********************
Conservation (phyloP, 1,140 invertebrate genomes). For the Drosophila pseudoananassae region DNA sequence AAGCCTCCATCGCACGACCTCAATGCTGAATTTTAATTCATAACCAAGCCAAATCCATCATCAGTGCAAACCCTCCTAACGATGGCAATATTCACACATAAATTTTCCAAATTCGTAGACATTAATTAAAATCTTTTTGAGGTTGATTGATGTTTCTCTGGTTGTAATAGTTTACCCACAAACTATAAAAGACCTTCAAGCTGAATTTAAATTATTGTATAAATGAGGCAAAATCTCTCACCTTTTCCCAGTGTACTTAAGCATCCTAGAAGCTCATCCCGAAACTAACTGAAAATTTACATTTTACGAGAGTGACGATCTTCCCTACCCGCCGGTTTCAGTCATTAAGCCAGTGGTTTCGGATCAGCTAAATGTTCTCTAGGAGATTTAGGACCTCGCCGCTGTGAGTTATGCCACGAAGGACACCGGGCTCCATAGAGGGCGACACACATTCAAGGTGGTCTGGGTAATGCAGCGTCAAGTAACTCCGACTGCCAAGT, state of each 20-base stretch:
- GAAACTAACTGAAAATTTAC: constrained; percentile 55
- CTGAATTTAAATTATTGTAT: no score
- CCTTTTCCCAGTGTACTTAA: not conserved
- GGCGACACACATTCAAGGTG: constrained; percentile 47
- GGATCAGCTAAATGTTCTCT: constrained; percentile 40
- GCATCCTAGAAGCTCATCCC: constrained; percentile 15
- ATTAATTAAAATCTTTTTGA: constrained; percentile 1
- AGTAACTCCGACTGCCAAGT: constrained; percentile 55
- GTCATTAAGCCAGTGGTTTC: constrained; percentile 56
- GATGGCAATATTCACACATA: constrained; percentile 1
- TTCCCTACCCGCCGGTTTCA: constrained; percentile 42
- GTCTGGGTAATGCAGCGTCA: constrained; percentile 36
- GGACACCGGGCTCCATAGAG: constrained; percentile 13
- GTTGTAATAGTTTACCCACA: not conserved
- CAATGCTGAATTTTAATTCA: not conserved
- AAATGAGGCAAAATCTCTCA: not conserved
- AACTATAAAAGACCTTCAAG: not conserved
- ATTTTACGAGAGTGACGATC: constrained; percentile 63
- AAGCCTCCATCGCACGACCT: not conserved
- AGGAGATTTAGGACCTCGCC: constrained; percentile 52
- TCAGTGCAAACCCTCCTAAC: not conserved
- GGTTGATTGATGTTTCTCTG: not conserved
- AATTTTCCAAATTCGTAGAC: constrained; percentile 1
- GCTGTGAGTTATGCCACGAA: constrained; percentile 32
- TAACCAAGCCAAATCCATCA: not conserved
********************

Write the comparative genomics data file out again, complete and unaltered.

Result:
Conservation (phyloP, 1,140 invertebrate genomes). For the Drosophila pseudoananassae region DNA sequence AAGCCTCCATCGCACGACCTCAATGCTGAATTTTAATTCATAACCAAGCCAAATCCATCATCAGTGCAAACCCTCCTAACGATGGCAATATTCACACATAAATTTTCCAAATTCGTAGACATTAATTAAAATCTTTTTGAGGTTGATTGATGTTTCTCTGGTTGTAATAGTTTACCCACAAACTATAAAAGACCTTCAAGCTGAATTTAAATTATTGTATAAATGAGGCAAAATCTCTCACCTTTTCCCAGTGTACTTAAGCATCCTAGAAGCTCATCCCGAAACTAACTGAAAATTTACATTTTACGAGAGTGACGATCTTCCCTACCCGCCGGTTTCAGTCATTAAGCCAGTGGTTTCGGATCAGCTAAATGTTCTCTAGGAGATTTAGGACCTCGCCGCTGTGAGTTATGCCACGAAGGACACCGGGCTCCATAGAGGGCGACACACATTCAAGGTGGTCTGGGTAATGCAGCGTCAAGTAACTCCGACTGCCAAGT, state of each 20-base stretch:
- GAAACTAACTGAAAATTTAC: constrained; percentile 55
- CTGAATTTAAATTATTGTAT: no score
- CCTTTTCCCAGTGTACTTAA: not conserved
- GGCGACACACATTCAAGGTG: constrained; percentile 47
- GGATCAGCTAAATGTTCTCT: constrained; percentile 40
- GCATCCTAGAAGCTCATCCC: constrained; percentile 15
- ATTAATTAAAATCTTTTTGA: constrained; percentile 1
- AGTAACTCCGACTGCCAAGT: constrained; percentile 55
- GTCATTAAGCCAGTGGTTTC: constrained; percentile 56
- GATGGCAATATTCACACATA: constrained; percentile 1
- TTCCCTACCCGCCGGTTTCA: constrained; percentile 42
- GTCTGGGTAATGCAGCGTCA: constrained; percentile 36
- GGACACCGGGCTCCATAGAG: constrained; percentile 13
- GTTGTAATAGTTTACCCACA: not conserved
- CAATGCTGAATTTTAATTCA: not conserved
- AAATGAGGCAAAATCTCTCA: not conserved
- AACTATAAAAGACCTTCAAG: not conserved
- ATTTTACGAGAGTGACGATC: constrained; percentile 63
- AAGCCTCCATCGCACGACCT: not conserved
- AGGAGATTTAGGACCTCGCC: constrained; percentile 52
- TCAGTGCAAACCCTCCTAAC: not conserved
- GGTTGATTGATGTTTCTCTG: not conserved
- AATTTTCCAAATTCGTAGAC: constrained; percentile 1
- GCTGTGAGTTATGCCACGAA: constrained; percentile 32
- TAACCAAGCCAAATCCATCA: not conserved